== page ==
High street banks sapping enthusiasm from business

Photo: The agony of defeat. Justin Horrocks, Getty Images

High street banks sapping enthusiasm from business

My own experience with three leading high street banks. Their incompetence surprised me.

Categories:
Published on
16
November 2016

I recently opened a business bank account with a major high street bank. I was so surprised by the process, that I thought I'd conduct a little experiment... so I applied with two more high street banks.

HSBC

My first application was to HSBC. I was looking for the path of least resistance. Ok, I was being lazy. I’ve been a personal customer of HSBC for nearly 20 years, and I thought this would save me having to prove my identity. Nothing more to it.

I completed the online application. It took about 30 minutes and included the normal drop-down boxes and inside leg measurements. Nearing the end it sent a message to my personal online banking to verify that I was who I said I was – We were all pleased with the result!

The pretty red progress bar showed we had now reached the “decision” stage. The excitement was building! … and then the excitement quickly faded. I received a nice email saying “We just want to confirm that the account application on behalf of XYZ Limited has been successfully saved”. Apparently if I have forgotten my memorable word, I should call their “trained specialists”. Ok then. Now we wait.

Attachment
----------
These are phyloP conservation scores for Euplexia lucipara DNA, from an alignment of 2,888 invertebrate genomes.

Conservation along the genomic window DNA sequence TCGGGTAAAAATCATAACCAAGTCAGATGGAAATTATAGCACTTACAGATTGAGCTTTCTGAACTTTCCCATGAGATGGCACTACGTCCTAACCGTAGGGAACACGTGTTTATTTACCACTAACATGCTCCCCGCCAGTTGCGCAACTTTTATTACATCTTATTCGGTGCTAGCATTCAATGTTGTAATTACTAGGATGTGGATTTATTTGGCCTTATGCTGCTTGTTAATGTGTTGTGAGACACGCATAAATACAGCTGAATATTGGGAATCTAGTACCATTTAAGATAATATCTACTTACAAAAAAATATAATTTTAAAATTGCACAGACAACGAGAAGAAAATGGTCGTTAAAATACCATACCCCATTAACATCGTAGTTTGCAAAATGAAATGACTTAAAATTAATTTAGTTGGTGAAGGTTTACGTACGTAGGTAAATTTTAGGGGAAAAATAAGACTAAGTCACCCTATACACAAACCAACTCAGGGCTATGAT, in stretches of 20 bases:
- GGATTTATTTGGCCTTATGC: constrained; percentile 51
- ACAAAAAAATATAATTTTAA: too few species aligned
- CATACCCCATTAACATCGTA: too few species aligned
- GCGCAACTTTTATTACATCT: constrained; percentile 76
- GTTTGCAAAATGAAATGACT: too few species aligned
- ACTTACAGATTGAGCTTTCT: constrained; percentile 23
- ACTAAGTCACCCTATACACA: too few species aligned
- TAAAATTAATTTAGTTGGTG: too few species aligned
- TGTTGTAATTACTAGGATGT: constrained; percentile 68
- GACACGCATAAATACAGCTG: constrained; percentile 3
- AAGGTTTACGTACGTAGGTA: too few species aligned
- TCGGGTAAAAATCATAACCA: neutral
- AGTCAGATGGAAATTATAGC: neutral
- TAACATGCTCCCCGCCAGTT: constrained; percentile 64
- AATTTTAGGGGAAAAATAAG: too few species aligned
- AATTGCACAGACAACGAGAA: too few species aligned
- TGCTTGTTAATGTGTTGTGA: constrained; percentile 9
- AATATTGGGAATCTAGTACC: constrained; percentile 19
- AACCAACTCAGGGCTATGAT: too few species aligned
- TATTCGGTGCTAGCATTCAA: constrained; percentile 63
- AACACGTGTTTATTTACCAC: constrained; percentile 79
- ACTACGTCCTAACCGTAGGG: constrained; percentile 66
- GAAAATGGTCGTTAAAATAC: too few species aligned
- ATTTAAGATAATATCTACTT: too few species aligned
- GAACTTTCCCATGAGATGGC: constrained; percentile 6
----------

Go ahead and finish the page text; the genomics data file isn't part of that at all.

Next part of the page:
The next day I had a voicemail from HSBC, please call them and quote my 15 digit application reference. Ok then. I called the number. Perhaps they had a query, the website had said “ We may however need to call you when we are reviewing your application”. I can’t get through. In the meantime I’ve received an email “Please do not reply to this email, replies sent to this email address will not be responded to.” Good start, do go on. “We have recently tried to contact you regarding your HSBC business account application.” Yes, yes you did – I tried to call back. “We need to confirm some additional information with you before we can confirm if the account can be opened.” Aha! I thought so, let’s see what they need.

After two attempts and 15 minutes on hold, I speak to a human. He would like to book me in to speak to one of their business advisors to go through my application. No, no, they don’t need any additional information, they haven’t looked at it yet.

The patronising gentleman informs me that “Yes, because you chose to complete the form online, we need to go through your application with you over the phone to make sure it is complete”

  • “Is this a credit decision, because I don’t really need a company credit card, I’ll just settle for a bank account?” I said. I was getting worn down already.
  • “No, this is normal procedure to open a business bank account, we need to go through your application with you over the phone”
  • “How long will the call take?”
  • “About 5 to 10 minutes”
  • “But I’ve spent 20 minutes on the phone to you today…”
  • “I’ll have to arrange for one of our business advisors to call you”
  • "So I've spent 20 minutes on the phone today to book in a 10 minute appointment in a week's time."
  • "Yes"
  • "And your customers are normally happy with this process, are they?". I was getting snippy by now.
  • "Yes". He thought I was being difficult.

I could see I was getting nowhere. Sighing, I agreed for them to call me back… in a week’s time (“We’re getting a lot of people applying for business accounts right now”).

So HSBC are not even going to look at my "online" application until they've had a phone call with me. I've spent 20 minutes on the phone to book in this 5 minute phone call. In the meantime they've delayed my application by a week.